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IRS Increases Limits on Long-Term Care Insurance Premium Deductions
Posted on: January 6th, 2014 by Debra Rahmin Silberstein

The Internal Revenue Service (“IRS”) is increasing the limit on the federal deduction for premium payments made on long-term care insurance policies in 2014.

Tax Benefits Depend on Insured’s Age

Taxpayers who itemize their deductions on their annual income tax return were able to take tax deductions for premium payments made on “qualifying” long-term care insurance policies. These premium payments qualify as “medical expenses,” and are deductible to the extent that total amount of taxpayer’s medical expenses exceed 10% (7.5% for taxpayers aged 65 and older through 2016) of the taxpayer’s adjusted gross income. However the deduction may only be taken up to certain limits, based on the taxpayer’s age. The changes for 2014 increase those limits, as shown in the table below:

Insured’s Age 2013 Limit 2014 Limit
40 or below $360 $370
41 – 50 $680 $700
51 – 60 $1,360 $1,400
61 – 70 $3,640 $3,720
71 + $4,550 $4,660

More Significant Benefit for the Self-Employed

For self-employed taxpayers, the advantages are more significant. As long as the self-employed tax payer made a net profit for the year, she can take the amount of the premium – up to the limit for her age – as a deduction, even if the policy premium was less than 10% of her adjusted gross income.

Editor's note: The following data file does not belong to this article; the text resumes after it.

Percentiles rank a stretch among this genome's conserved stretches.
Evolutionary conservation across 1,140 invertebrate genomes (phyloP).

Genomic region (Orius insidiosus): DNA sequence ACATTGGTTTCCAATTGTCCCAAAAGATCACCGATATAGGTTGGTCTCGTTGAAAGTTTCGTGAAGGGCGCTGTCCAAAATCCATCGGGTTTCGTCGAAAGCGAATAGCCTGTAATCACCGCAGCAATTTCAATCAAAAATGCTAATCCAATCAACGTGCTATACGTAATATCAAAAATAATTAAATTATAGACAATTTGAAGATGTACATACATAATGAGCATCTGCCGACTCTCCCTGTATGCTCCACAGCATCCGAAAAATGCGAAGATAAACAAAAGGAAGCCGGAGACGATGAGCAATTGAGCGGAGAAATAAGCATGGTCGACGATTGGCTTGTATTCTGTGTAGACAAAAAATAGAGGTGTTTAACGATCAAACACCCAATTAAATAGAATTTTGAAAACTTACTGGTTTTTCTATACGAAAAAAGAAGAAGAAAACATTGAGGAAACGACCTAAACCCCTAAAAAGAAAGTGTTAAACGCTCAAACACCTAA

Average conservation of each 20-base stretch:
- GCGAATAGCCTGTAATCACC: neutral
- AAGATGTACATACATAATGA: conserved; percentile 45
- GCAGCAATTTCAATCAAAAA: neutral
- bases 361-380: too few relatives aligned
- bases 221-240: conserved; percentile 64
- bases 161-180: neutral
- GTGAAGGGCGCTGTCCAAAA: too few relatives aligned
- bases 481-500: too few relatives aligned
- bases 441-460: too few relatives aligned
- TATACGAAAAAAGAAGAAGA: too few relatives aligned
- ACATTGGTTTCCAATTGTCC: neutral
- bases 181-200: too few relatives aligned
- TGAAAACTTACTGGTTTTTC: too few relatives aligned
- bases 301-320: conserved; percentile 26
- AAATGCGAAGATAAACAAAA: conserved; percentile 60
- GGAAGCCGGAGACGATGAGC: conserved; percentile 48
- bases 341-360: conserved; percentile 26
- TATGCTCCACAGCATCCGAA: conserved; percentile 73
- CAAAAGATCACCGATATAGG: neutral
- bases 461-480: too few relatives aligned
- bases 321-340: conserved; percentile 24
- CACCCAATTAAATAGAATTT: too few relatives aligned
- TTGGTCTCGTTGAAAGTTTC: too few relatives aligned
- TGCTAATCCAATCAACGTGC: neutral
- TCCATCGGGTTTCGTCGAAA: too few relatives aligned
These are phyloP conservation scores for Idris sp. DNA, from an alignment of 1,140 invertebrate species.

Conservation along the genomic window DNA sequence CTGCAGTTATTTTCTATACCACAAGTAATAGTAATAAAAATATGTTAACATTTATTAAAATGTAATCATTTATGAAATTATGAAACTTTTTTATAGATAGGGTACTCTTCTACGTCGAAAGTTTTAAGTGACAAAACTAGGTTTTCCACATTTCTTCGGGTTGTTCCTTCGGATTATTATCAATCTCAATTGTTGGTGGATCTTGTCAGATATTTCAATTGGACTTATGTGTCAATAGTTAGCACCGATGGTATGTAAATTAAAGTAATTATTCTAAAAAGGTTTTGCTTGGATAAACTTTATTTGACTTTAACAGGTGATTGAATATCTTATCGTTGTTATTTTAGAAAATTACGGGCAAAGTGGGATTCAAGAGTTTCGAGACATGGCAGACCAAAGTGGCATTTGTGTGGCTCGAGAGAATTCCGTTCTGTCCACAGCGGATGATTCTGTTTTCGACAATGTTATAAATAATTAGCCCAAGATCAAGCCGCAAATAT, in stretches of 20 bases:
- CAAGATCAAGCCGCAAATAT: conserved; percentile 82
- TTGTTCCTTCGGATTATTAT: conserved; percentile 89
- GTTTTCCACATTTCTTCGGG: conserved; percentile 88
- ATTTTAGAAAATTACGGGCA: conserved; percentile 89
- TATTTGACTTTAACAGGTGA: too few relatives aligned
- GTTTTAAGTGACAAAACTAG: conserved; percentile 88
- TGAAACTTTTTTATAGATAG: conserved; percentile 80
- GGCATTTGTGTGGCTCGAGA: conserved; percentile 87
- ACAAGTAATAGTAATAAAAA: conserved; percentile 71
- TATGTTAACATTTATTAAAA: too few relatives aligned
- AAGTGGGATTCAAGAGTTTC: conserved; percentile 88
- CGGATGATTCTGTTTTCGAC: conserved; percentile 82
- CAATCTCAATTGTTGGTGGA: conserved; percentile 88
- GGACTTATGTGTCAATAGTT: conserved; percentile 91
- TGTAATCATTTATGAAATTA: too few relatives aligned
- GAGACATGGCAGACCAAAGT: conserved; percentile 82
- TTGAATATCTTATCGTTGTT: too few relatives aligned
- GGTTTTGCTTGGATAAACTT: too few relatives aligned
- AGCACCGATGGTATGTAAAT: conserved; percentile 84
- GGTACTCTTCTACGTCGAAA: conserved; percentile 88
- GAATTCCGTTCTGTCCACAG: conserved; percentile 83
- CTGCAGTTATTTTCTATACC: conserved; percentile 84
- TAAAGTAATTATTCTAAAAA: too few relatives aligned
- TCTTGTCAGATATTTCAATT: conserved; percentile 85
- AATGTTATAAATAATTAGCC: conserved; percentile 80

Per Diem Excludability Limits Also Increased

If you’re currently receiving fixed payments payments from per diem or indemnity policies, which pay a predetermined amount each day, the amount of this payment you can exclude from income will also increase. For 2014, taxpayers receiving these benefit payments need only include in income the amount exceeding their total qualified long-term care expenses, or $330, whichever is greater (the 2013 amount was $330).

What is a “qualified” long-term-care insurance policy?

To qualify for tax-advantaged treatment, policies issued on or after January 1, 1997 must meet certain criteria:

  1. Policies must offer the consumer the choice to elect protection from inflation and “nonforfeiture,” although the consumer may choose not to purchase such protection.
  2. The policies must begin to provide coverage when the insured can no longer perform, or needs assistance with, at least two out of the six “activities of daily living.” These include eating, toileting, transferring, bathing, dressing, and continence.
  3. Further, the policy must provide coverage when the insured has been certified to require substantial supervision to protect her from threats to health and safety due to a “cognitive impairment.”
  4. Policies purchased before January 1, 1997 are “grandfathered” and treated as “qualified” as long as they have been approved by the insurance commissioner of the state in which they are sold. Individual policies often require this approval, while many group policies do not.

    Consumers should be aware of these factors when contemplating the purchase of long-term-care insurance, and should seek financial and legal advice to determine whether policies meet state and federal requirements.

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